The dimensions of the pressure vessel are preferably variable. By this means the microwave density and/or microwave frequency, the field strengths and the field and/or amplitude distributions (H and E waves) can be adapted to the reaction to be carried out at the time.

The pressure vessel may be connected detachably to the microwave generator or to a conductor leading thereto. Equally, the conductor may be connected detachably to the microwave generator.

An advantageous way of changing the dimensions of the pressure vessel is to provide several interchangeable inserts of different sizes to be inserted singly in the pressure vessel. These inserts may be in the form of lengths of tubing having different wall thicknesses. The correspondingly shaped closure element may be used as the insert: in this case the element is only microwave-permeable in the region of the coupling opening but is otherwise microwave-impermeable.

The inserts may also be in the form of base plates which differ at least in their thickness. It is also possible to provide a base plate arranged to be vertically adjustable in the pressure vessel by means of a lifting device.

BRIEF DESCRIPTION OF THE DRAWINGS

The invention will now be described in more detail with reference to some preferred exemplary embodiments and forms shown in the drawings, in which:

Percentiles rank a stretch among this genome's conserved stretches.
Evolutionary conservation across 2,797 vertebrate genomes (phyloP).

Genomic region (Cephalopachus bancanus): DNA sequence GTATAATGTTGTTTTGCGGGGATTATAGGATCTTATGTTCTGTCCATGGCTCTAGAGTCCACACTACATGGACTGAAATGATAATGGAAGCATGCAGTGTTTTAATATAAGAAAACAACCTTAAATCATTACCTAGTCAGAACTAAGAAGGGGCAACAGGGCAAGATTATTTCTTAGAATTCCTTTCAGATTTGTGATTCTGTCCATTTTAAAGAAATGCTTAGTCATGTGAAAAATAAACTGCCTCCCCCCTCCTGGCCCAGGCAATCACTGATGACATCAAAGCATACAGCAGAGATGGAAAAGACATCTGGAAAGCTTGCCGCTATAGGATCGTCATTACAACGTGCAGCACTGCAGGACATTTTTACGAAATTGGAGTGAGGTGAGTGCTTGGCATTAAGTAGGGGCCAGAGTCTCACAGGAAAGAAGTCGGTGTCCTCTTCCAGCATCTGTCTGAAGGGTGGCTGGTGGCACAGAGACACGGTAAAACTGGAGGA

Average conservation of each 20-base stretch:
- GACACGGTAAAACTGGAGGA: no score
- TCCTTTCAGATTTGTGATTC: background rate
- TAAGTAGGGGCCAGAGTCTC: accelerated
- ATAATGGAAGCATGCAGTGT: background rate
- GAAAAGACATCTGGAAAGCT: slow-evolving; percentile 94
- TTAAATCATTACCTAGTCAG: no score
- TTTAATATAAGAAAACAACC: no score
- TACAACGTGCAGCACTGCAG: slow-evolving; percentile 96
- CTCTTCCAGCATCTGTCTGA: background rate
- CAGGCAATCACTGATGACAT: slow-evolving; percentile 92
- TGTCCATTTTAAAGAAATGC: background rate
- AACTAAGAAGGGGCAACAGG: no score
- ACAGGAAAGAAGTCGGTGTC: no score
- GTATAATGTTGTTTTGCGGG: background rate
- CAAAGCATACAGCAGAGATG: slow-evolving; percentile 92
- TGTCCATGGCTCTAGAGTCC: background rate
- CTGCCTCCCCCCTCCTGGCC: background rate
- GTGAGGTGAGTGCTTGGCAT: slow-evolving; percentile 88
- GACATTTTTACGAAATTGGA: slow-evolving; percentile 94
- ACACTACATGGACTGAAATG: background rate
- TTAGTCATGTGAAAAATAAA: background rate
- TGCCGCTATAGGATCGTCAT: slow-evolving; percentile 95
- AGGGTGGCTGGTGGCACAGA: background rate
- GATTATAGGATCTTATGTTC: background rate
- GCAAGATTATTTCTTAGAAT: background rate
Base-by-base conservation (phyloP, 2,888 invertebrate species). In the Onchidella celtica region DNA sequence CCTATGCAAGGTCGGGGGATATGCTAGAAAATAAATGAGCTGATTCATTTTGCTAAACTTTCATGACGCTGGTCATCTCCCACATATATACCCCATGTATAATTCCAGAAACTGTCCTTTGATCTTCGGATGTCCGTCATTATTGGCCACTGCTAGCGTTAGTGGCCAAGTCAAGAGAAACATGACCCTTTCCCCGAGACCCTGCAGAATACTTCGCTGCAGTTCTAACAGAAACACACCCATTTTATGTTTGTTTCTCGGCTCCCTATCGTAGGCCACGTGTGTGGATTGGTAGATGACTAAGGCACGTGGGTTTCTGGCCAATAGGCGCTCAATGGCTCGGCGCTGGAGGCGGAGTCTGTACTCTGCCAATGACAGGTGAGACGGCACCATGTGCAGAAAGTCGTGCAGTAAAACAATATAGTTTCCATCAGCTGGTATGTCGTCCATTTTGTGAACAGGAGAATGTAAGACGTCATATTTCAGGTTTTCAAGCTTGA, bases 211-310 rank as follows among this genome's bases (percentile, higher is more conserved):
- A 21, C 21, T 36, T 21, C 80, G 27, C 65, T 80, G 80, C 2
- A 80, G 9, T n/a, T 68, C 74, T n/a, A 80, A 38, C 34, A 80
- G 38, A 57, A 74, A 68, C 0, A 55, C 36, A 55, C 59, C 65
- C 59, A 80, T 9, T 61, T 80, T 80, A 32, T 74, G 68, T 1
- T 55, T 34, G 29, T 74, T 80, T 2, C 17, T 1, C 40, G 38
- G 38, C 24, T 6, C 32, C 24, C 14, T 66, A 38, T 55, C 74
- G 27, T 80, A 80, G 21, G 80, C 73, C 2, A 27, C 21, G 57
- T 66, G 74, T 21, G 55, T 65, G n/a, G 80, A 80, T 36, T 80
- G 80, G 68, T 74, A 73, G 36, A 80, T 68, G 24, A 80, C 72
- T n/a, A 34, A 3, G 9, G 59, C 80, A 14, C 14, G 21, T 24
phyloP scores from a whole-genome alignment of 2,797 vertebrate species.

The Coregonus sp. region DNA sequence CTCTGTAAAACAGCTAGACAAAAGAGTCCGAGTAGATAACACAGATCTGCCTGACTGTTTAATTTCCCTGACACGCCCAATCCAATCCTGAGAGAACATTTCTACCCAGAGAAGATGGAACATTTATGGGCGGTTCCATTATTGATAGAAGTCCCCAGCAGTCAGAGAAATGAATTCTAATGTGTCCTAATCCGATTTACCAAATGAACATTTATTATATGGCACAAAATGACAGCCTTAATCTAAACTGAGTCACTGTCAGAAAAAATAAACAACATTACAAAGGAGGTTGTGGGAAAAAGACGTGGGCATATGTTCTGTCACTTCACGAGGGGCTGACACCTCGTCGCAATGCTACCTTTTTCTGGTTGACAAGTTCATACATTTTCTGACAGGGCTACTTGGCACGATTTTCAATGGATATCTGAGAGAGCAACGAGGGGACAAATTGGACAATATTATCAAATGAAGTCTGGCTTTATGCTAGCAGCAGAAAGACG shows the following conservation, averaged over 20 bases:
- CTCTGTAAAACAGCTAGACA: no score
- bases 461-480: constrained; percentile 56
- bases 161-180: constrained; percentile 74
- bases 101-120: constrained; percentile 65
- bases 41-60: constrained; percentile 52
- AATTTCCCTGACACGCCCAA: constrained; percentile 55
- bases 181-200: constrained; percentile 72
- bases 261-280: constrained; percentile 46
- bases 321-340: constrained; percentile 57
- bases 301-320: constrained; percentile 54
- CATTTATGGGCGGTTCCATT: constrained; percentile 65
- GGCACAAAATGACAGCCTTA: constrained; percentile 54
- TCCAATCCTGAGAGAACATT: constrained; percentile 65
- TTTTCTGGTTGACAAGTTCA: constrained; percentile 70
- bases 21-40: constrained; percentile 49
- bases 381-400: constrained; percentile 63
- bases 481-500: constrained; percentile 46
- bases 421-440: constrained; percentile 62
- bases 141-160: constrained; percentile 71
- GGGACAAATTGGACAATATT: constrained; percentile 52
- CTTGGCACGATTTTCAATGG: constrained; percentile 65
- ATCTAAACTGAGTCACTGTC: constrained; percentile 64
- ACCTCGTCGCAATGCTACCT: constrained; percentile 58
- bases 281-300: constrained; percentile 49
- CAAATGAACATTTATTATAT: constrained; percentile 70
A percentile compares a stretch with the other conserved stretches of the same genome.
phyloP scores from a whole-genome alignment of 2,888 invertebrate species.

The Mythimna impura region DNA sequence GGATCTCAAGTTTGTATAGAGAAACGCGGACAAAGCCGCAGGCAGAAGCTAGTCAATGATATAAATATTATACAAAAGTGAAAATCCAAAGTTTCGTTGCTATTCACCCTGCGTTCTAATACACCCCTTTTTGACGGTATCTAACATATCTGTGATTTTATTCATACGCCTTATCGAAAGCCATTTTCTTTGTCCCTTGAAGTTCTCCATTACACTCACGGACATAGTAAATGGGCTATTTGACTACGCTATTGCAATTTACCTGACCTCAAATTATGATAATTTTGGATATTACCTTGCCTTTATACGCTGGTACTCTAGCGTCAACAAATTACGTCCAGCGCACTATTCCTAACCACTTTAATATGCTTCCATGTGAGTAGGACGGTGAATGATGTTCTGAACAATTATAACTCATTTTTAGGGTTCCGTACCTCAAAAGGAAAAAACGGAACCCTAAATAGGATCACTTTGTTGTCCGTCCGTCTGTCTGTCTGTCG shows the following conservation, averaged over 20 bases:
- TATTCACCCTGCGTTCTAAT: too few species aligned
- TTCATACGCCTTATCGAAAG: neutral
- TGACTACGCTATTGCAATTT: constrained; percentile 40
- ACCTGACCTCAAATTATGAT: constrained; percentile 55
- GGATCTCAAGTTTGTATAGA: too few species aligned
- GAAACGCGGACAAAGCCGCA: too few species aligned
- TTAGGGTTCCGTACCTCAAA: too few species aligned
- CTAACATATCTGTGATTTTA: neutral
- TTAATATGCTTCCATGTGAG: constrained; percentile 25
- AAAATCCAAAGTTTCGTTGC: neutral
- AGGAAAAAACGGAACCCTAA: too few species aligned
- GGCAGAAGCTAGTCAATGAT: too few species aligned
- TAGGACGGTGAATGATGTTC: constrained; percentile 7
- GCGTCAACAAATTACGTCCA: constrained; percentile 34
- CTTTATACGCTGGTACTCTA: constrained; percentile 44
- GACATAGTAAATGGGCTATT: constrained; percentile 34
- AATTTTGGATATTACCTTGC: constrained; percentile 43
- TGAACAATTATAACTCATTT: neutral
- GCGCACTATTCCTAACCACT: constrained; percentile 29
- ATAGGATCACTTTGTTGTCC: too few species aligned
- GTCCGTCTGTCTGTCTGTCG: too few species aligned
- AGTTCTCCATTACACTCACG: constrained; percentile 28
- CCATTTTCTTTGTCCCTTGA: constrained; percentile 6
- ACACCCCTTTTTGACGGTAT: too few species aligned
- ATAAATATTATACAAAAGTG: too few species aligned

FIG. 1 shows a first form of the apparatus according to the invention in a perspective diagrammatic view,

FIG. 2 shows a second form of the apparatus according to the invention in a perspective diagrammatic view,

FIG. 3 is a sectional view of a pressure vessel shown in FIG. 1 according to a first exemplary embodiment,

FIG. 4 is a sectional view of a pressure vessel shown in FIG. 1 according to a second exemplary embodiment,

FIG. 5 is a simplified sectional view of a pressure vessel shown in FIG. 1 according to a third exemplary embodiment, and

FIG. 6 is a sectional view of the apparatus shown in FIG. 2 having a modified closure means and pressure vessels according to a fourth exemplary embodiment.

DETAILED DESCRIPTION OF PREFERRED EMBODIMENTS OF THE INVENTION

In all the exemplary embodiments the apparatus according to the invention comprises a microwave generator in the form of a magnetron 1 of conventional design with a decoupling device 2 which has a flat circular cylindrical shape and several radially extending waveguides 3, and a number of pressure vessels 4 which are connected detachably to the waveguides 3. The decoupling device 2 serves at the same time as a central supporting element for the magnetron 1 attached to its underside and for the pressure vessels 4. Instead of the waveguides 3 coaxial cables (not shown) may be used; in this case the pressure vessels 4 are attached directly to the decoupling device 2 as shown in FIG. 2, but for a direct connection they are attached without conductors to the magnetron 1 as shown in section in FIG. 6.